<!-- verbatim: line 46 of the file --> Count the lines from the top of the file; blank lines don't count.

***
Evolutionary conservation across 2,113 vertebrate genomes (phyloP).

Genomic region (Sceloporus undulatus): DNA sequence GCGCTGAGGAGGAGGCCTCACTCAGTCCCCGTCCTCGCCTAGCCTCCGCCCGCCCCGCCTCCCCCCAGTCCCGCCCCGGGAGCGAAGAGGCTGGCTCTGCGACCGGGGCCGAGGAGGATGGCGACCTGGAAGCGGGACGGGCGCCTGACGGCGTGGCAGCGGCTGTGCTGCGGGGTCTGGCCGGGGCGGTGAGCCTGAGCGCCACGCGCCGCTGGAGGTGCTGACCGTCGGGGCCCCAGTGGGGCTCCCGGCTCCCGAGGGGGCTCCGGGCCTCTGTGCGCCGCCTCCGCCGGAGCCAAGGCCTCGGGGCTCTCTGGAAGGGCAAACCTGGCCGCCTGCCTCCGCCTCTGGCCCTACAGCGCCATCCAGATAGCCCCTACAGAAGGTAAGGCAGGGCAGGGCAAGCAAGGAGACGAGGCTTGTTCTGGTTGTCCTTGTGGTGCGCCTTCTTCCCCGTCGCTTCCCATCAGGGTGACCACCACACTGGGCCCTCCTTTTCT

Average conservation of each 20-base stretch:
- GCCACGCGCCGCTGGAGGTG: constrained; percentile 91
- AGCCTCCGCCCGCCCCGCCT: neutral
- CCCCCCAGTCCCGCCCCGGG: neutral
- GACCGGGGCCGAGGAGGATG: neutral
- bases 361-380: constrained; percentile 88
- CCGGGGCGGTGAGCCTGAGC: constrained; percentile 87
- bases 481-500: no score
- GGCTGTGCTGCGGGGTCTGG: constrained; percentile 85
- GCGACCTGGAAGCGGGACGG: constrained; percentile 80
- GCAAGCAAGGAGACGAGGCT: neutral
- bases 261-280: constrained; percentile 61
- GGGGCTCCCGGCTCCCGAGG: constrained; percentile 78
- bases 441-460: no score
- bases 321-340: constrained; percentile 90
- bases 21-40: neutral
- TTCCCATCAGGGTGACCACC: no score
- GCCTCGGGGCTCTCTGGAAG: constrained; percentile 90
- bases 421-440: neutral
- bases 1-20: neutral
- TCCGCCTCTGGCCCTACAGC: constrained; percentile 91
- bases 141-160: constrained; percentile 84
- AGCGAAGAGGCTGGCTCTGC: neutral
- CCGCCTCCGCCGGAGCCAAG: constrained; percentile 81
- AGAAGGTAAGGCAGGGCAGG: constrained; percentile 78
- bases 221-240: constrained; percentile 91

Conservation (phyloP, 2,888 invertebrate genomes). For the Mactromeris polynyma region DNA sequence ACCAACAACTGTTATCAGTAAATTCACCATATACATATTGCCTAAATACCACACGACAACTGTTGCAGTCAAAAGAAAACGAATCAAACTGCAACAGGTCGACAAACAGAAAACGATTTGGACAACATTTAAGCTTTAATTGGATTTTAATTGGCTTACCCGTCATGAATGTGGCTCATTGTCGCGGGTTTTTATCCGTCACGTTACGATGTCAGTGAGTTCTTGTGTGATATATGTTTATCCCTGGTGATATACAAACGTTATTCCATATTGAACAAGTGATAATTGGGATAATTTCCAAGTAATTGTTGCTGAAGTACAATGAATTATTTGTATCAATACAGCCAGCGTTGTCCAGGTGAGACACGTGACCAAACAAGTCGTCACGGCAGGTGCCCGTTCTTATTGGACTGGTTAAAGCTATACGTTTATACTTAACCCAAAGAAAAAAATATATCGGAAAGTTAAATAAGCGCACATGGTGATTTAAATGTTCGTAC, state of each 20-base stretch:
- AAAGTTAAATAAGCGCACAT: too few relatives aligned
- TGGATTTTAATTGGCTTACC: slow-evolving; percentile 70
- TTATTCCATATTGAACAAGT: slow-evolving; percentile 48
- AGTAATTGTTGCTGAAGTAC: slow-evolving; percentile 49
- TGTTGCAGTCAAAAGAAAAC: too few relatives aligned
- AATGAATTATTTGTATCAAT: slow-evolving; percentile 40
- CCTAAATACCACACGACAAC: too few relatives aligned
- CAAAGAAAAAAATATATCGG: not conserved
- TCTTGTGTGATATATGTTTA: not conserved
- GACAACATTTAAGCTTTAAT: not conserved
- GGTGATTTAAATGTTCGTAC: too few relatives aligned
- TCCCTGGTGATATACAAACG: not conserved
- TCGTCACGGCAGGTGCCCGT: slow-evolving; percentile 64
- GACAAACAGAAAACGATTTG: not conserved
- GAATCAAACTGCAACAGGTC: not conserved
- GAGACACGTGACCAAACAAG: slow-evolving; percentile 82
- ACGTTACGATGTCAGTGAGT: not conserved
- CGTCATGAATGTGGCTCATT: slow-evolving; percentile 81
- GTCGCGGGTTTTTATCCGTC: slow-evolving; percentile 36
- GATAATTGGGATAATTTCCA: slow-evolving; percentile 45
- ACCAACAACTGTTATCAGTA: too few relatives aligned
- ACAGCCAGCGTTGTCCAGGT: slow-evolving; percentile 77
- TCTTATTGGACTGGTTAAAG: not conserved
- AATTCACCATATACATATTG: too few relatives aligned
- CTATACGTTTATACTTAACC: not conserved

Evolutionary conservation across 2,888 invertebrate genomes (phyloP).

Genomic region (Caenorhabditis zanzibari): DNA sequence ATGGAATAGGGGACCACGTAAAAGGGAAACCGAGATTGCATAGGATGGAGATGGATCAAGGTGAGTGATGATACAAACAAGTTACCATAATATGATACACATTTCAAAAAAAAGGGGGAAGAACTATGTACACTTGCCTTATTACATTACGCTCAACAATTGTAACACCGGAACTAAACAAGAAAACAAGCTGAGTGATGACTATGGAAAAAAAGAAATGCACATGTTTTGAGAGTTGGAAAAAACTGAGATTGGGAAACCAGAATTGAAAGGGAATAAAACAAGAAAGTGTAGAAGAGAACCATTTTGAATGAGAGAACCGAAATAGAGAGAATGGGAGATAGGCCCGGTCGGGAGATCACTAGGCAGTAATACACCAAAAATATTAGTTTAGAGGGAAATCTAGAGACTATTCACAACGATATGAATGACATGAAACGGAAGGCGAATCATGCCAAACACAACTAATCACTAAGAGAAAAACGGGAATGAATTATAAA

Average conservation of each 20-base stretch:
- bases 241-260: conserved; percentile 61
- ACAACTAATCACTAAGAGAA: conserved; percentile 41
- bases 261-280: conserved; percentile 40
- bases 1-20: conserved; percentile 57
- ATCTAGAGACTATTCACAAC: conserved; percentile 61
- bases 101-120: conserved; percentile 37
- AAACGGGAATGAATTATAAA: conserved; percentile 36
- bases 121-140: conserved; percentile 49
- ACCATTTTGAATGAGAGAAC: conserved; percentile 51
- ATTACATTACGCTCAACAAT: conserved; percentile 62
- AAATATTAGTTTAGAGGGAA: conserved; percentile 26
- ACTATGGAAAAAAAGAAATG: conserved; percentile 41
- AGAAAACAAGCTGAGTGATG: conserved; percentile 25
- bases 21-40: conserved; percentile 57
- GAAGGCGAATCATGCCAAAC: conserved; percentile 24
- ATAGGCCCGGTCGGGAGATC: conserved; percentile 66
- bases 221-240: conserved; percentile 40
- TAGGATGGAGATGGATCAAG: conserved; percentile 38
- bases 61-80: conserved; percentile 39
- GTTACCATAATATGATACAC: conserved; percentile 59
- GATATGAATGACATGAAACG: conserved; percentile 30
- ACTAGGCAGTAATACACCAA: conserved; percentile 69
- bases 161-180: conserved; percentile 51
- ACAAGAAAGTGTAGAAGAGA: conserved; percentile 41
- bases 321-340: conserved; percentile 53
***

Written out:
- ACGTTACGATGTCAGTGAGT: not conserved